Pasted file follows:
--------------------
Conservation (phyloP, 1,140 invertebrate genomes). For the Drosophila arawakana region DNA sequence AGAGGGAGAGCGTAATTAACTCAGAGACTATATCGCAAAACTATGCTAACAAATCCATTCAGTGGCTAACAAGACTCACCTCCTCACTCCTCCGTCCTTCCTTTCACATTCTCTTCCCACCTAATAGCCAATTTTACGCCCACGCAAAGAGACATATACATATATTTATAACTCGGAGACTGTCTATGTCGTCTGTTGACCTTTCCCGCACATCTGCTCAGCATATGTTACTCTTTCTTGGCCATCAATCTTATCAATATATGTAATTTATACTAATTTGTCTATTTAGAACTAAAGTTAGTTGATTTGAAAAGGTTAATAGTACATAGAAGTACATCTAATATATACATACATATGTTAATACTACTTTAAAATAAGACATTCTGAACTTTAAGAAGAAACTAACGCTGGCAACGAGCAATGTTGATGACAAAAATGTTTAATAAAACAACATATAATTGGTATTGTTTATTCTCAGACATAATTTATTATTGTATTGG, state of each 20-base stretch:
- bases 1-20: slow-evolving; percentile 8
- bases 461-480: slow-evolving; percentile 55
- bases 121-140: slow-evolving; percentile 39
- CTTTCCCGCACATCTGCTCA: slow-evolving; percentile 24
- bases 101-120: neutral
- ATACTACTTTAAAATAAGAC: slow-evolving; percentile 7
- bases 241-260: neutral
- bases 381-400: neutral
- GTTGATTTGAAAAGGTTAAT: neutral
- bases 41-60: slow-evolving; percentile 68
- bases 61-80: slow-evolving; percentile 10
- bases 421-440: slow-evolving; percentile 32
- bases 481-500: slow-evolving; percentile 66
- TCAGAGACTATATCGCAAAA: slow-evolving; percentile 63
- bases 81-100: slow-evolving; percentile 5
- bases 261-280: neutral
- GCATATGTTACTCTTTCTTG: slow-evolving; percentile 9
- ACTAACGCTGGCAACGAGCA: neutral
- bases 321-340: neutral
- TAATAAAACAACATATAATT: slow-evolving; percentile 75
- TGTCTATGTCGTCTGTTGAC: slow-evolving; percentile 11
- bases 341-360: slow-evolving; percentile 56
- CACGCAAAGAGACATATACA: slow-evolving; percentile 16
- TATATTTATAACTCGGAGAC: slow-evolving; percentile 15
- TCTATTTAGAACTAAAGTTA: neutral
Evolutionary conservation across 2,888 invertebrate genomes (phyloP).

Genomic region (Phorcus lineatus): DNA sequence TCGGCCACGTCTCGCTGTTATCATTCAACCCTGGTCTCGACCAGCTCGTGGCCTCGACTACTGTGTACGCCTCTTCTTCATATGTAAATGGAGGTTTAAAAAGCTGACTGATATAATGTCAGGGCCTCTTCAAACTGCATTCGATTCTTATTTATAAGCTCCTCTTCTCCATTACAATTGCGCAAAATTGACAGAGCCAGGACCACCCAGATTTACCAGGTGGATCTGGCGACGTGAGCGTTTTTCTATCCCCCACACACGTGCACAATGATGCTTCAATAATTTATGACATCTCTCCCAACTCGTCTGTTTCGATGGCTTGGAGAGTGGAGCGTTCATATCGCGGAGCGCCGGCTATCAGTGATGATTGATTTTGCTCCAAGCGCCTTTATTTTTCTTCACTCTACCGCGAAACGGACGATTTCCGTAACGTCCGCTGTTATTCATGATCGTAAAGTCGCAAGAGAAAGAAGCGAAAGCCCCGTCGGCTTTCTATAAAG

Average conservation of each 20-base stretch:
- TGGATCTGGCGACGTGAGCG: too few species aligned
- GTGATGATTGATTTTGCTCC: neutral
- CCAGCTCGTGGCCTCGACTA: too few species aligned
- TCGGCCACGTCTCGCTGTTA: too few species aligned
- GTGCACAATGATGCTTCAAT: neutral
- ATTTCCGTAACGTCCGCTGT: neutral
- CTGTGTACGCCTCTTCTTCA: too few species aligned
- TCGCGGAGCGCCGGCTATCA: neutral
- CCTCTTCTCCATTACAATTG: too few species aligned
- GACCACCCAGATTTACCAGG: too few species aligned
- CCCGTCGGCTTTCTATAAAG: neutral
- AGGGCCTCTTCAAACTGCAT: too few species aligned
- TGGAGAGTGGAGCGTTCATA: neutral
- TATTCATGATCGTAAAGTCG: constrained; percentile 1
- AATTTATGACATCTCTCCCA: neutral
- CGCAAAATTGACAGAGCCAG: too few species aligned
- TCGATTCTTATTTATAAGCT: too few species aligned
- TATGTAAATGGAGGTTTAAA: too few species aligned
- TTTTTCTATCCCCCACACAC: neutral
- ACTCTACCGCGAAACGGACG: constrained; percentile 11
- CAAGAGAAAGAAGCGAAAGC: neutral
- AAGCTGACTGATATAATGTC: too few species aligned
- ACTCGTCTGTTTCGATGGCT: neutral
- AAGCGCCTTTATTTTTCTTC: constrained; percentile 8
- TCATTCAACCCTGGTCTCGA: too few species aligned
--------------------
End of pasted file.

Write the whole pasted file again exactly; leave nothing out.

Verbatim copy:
Conservation (phyloP, 1,140 invertebrate genomes). For the Drosophila arawakana region DNA sequence AGAGGGAGAGCGTAATTAACTCAGAGACTATATCGCAAAACTATGCTAACAAATCCATTCAGTGGCTAACAAGACTCACCTCCTCACTCCTCCGTCCTTCCTTTCACATTCTCTTCCCACCTAATAGCCAATTTTACGCCCACGCAAAGAGACATATACATATATTTATAACTCGGAGACTGTCTATGTCGTCTGTTGACCTTTCCCGCACATCTGCTCAGCATATGTTACTCTTTCTTGGCCATCAATCTTATCAATATATGTAATTTATACTAATTTGTCTATTTAGAACTAAAGTTAGTTGATTTGAAAAGGTTAATAGTACATAGAAGTACATCTAATATATACATACATATGTTAATACTACTTTAAAATAAGACATTCTGAACTTTAAGAAGAAACTAACGCTGGCAACGAGCAATGTTGATGACAAAAATGTTTAATAAAACAACATATAATTGGTATTGTTTATTCTCAGACATAATTTATTATTGTATTGG, state of each 20-base stretch:
- bases 1-20: slow-evolving; percentile 8
- bases 461-480: slow-evolving; percentile 55
- bases 121-140: slow-evolving; percentile 39
- CTTTCCCGCACATCTGCTCA: slow-evolving; percentile 24
- bases 101-120: neutral
- ATACTACTTTAAAATAAGAC: slow-evolving; percentile 7
- bases 241-260: neutral
- bases 381-400: neutral
- GTTGATTTGAAAAGGTTAAT: neutral
- bases 41-60: slow-evolving; percentile 68
- bases 61-80: slow-evolving; percentile 10
- bases 421-440: slow-evolving; percentile 32
- bases 481-500: slow-evolving; percentile 66
- TCAGAGACTATATCGCAAAA: slow-evolving; percentile 63
- bases 81-100: slow-evolving; percentile 5
- bases 261-280: neutral
- GCATATGTTACTCTTTCTTG: slow-evolving; percentile 9
- ACTAACGCTGGCAACGAGCA: neutral
- bases 321-340: neutral
- TAATAAAACAACATATAATT: slow-evolving; percentile 75
- TGTCTATGTCGTCTGTTGAC: slow-evolving; percentile 11
- bases 341-360: slow-evolving; percentile 56
- CACGCAAAGAGACATATACA: slow-evolving; percentile 16
- TATATTTATAACTCGGAGAC: slow-evolving; percentile 15
- TCTATTTAGAACTAAAGTTA: neutral
Evolutionary conservation across 2,888 invertebrate genomes (phyloP).

Genomic region (Phorcus lineatus): DNA sequence TCGGCCACGTCTCGCTGTTATCATTCAACCCTGGTCTCGACCAGCTCGTGGCCTCGACTACTGTGTACGCCTCTTCTTCATATGTAAATGGAGGTTTAAAAAGCTGACTGATATAATGTCAGGGCCTCTTCAAACTGCATTCGATTCTTATTTATAAGCTCCTCTTCTCCATTACAATTGCGCAAAATTGACAGAGCCAGGACCACCCAGATTTACCAGGTGGATCTGGCGACGTGAGCGTTTTTCTATCCCCCACACACGTGCACAATGATGCTTCAATAATTTATGACATCTCTCCCAACTCGTCTGTTTCGATGGCTTGGAGAGTGGAGCGTTCATATCGCGGAGCGCCGGCTATCAGTGATGATTGATTTTGCTCCAAGCGCCTTTATTTTTCTTCACTCTACCGCGAAACGGACGATTTCCGTAACGTCCGCTGTTATTCATGATCGTAAAGTCGCAAGAGAAAGAAGCGAAAGCCCCGTCGGCTTTCTATAAAG

Average conservation of each 20-base stretch:
- TGGATCTGGCGACGTGAGCG: too few species aligned
- GTGATGATTGATTTTGCTCC: neutral
- CCAGCTCGTGGCCTCGACTA: too few species aligned
- TCGGCCACGTCTCGCTGTTA: too few species aligned
- GTGCACAATGATGCTTCAAT: neutral
- ATTTCCGTAACGTCCGCTGT: neutral
- CTGTGTACGCCTCTTCTTCA: too few species aligned
- TCGCGGAGCGCCGGCTATCA: neutral
- CCTCTTCTCCATTACAATTG: too few species aligned
- GACCACCCAGATTTACCAGG: too few species aligned
- CCCGTCGGCTTTCTATAAAG: neutral
- AGGGCCTCTTCAAACTGCAT: too few species aligned
- TGGAGAGTGGAGCGTTCATA: neutral
- TATTCATGATCGTAAAGTCG: constrained; percentile 1
- AATTTATGACATCTCTCCCA: neutral
- CGCAAAATTGACAGAGCCAG: too few species aligned
- TCGATTCTTATTTATAAGCT: too few species aligned
- TATGTAAATGGAGGTTTAAA: too few species aligned
- TTTTTCTATCCCCCACACAC: neutral
- ACTCTACCGCGAAACGGACG: constrained; percentile 11
- CAAGAGAAAGAAGCGAAAGC: neutral
- AAGCTGACTGATATAATGTC: too few species aligned
- ACTCGTCTGTTTCGATGGCT: neutral
- AAGCGCCTTTATTTTTCTTC: constrained; percentile 8
- TCATTCAACCCTGGTCTCGA: too few species aligned